The aim of this article is to reconstruct two counter-intuitive Aristotelian theses—about contemplation as the culmination of the good life and about the impossibility of undoing bad upbringing—to bring them into line with current empirical research, as well as with the essentials of an overall Aristotelian approach to moral education. I start by rehearsing those essentials. I then illustrate the two theses and their counter-intuitive ramifications by dint of three life stories of imaginary persons. Subsequently, I offer a reconstruction of Aristotle’s theses which, while going beyond the textual evidence, remains faithful to core elements of his moral and educational theory. I finally bring some considerations from the current literature on self-change to bear on this Aristotelian reconstruction, arguing that the effects of bad upbringing can be undone through contemplative activity. I also elicit some implications of the proposed argument for contemporary moral education and schooling.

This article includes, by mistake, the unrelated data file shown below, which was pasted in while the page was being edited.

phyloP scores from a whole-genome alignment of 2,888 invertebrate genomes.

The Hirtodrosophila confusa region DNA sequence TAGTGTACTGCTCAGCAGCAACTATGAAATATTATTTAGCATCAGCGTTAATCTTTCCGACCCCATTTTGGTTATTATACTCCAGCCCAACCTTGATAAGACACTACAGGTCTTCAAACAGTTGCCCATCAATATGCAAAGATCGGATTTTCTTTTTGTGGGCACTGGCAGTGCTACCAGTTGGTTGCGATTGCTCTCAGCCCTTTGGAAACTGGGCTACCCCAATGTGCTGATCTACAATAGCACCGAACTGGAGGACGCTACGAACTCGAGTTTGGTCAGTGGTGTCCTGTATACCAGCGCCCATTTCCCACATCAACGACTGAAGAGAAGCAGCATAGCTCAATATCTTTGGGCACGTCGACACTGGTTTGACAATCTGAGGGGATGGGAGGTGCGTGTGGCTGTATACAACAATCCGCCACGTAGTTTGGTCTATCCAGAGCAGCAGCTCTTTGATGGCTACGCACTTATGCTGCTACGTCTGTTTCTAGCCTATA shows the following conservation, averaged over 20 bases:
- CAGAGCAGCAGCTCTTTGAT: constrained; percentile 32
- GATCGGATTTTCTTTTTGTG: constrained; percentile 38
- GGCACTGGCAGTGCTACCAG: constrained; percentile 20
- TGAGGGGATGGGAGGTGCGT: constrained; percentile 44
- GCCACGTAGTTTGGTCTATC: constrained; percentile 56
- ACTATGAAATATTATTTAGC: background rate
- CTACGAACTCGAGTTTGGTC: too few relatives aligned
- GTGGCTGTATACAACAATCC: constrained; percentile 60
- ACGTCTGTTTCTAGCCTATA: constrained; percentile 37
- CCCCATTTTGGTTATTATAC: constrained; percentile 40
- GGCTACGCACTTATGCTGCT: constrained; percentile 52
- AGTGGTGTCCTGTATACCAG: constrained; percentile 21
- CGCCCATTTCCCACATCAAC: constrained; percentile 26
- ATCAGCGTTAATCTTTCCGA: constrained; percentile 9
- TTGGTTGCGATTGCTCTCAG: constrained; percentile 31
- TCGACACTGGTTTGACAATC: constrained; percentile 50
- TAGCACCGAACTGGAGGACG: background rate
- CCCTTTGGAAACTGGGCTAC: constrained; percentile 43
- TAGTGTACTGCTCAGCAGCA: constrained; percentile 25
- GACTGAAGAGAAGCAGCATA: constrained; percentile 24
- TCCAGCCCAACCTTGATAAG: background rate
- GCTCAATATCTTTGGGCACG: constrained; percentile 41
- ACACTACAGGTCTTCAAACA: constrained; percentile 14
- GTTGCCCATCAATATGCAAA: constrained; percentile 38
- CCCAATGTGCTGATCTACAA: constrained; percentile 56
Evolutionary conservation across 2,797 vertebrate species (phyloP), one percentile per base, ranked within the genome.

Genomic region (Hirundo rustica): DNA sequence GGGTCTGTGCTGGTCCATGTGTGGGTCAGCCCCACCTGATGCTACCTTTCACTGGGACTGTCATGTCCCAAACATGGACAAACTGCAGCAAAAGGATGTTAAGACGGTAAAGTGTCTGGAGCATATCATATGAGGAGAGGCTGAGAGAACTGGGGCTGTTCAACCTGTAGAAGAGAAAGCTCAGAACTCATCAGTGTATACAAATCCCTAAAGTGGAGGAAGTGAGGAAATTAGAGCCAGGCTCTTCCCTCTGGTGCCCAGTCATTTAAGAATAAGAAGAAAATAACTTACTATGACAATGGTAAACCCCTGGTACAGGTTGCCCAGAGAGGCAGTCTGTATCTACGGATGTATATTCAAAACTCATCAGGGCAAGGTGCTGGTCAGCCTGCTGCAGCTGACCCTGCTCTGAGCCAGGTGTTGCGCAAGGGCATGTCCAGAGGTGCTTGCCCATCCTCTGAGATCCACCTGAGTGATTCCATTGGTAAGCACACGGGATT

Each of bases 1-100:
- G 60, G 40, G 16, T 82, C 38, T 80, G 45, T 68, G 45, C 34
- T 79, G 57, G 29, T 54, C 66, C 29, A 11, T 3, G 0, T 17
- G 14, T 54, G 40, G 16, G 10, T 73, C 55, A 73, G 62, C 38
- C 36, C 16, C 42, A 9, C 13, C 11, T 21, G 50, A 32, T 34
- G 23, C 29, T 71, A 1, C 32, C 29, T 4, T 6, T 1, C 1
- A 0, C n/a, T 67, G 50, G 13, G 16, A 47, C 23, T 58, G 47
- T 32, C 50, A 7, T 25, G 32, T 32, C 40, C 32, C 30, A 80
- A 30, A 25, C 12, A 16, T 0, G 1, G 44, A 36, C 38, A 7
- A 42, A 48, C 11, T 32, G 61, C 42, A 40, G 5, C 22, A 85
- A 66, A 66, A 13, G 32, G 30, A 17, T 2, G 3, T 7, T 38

- early-years determinism
- radical self-change